With Le Moyne College’s graduation just a few days away, seniors are calling for the removal of their commencement speaker. Cardinal Timothy Dolan is the Roman Catholic archbishop of the Archdiocese of New York, and is respected in the Catholic community. But he has a checkered past, including what students say is a questionable handling of clerical sexual abuse on his watch. The controversy has led to a dialogue that many find to be in the spirit of Le Moyne’s motto: “Spirit. Inquiry. Leadership.”
Amy Denny, a senior psychology major, started a petition on Change.org to ask the college to disinvite the cardinal, who will receive an honorary degree during the Sunday, May 17, ceremony. “Sexual violence has affected hundreds of thousands of people,” she said. “Somebody needs to be held accountable for this.”
As of this writing, the petition has over 600 signatures of students, alumni and supporters. There are about 600 students in the graduating class.
Fr. David McCallum, S.J., executive assistant to the president for mission integration and development at Le Moyne, says that students are “justifiably frustrated” and applauds them for their critical thinking. “I’m really proud of our students for being politically engaged, for being thoughtful and critically minded around issues of social justice and social concern,” McCallum said.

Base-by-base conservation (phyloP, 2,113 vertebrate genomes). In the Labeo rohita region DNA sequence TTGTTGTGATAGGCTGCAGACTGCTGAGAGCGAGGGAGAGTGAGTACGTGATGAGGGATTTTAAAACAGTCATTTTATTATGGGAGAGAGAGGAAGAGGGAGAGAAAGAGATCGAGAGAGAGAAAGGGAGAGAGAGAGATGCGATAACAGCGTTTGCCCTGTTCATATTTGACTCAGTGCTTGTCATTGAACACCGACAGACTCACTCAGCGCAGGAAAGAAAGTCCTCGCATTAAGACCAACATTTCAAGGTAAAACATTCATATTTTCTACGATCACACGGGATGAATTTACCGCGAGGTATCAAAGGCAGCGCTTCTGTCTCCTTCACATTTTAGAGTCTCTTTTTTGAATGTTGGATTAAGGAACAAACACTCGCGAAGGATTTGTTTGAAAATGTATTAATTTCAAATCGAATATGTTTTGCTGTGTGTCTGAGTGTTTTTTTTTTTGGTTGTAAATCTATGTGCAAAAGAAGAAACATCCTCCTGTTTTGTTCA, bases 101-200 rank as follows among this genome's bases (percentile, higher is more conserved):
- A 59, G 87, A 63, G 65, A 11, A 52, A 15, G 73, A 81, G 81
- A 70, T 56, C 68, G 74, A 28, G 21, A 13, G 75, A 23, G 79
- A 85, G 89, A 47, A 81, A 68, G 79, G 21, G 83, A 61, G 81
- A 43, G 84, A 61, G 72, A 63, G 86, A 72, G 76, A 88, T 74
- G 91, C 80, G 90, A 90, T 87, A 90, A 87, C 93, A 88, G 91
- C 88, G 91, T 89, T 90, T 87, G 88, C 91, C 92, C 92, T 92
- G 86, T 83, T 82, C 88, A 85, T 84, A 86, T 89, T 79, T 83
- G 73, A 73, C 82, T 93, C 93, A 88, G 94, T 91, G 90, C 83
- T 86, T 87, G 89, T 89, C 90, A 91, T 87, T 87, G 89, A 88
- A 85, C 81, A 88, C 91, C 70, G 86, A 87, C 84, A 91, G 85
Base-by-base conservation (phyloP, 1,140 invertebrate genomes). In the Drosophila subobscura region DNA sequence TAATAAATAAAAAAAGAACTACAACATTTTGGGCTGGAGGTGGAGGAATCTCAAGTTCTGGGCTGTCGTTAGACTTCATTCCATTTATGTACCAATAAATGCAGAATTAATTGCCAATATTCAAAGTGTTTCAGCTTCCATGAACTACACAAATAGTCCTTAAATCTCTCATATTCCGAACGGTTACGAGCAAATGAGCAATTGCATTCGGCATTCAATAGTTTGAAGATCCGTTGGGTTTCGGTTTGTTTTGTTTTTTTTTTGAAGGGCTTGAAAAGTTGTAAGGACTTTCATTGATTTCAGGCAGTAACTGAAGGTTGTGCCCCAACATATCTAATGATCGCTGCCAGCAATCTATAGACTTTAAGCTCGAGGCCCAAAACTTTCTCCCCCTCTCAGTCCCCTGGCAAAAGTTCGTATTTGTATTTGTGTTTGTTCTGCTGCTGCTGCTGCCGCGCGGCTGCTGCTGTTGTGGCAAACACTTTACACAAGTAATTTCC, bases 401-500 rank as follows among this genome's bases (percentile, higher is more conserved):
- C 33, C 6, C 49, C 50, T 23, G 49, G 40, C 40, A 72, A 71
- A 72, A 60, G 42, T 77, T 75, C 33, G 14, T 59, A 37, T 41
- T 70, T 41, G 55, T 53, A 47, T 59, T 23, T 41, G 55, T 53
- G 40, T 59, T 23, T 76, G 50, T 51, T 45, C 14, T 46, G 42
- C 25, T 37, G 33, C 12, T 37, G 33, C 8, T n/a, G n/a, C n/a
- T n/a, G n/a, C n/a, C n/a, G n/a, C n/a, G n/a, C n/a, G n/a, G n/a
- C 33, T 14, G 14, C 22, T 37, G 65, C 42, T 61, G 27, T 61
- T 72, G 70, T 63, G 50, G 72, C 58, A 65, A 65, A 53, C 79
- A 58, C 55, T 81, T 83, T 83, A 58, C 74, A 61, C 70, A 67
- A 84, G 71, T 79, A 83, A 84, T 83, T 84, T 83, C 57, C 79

Most of the petition’s signees, like Denny, say that Dolan’s presence at their commencement violates their campuswide efforts to fight sexual violence, and sends a negative message to survivors.
In January 2011, the Roman Catholic Archdiocese of Milwaukee, where Dolan served as archbishop from 2002 to 2007, filed for bankruptcy protection after it was unable to reach a settlement with several victims of sexual abuse. According to documents made public during the bankruptcy proceedings, in 2003 Dolan had authorized several payments of $20,000 to priests accused of sexual abuse to ensure their cooperation in “laicization,” the official Vatican-sanctioned process by which priests are removed from the priesthood. A spokesman for the archdiocese confirmed this, telling The New York Times that the payments were a way to expedite the priests’ removal, “an incentive to go the voluntary route and make it happen quickly, and ultimately cost less.”
The Survivors Network of those Abused by Priests (SNAP), the victims advocacy group that revealed the documents, said that regardless of whether or not they greased the wheels, the payments were unjustified. “In what other occupation, especially one working with families and operating schools and youth programs, is an employee given a cash bonus for raping and sexually assaulting children?” they asked.
By February 2012, the number of people suing the Milwaukee archdiocese had risen to more than 550. A year later came another damning revelation: In 2008, Dolan had “requested permission from the Vatican to move nearly $57 million into a cemetery trust fund to protect the assets from victims of clergy sexual abuse who were demanding compensation.”
Dolan denied that he moved the money to protect it. But in a 2007 letter to the Vatican, he had stated that, with the transfer, he foresaw “an improved protection of these funds from any legal claim and liability.”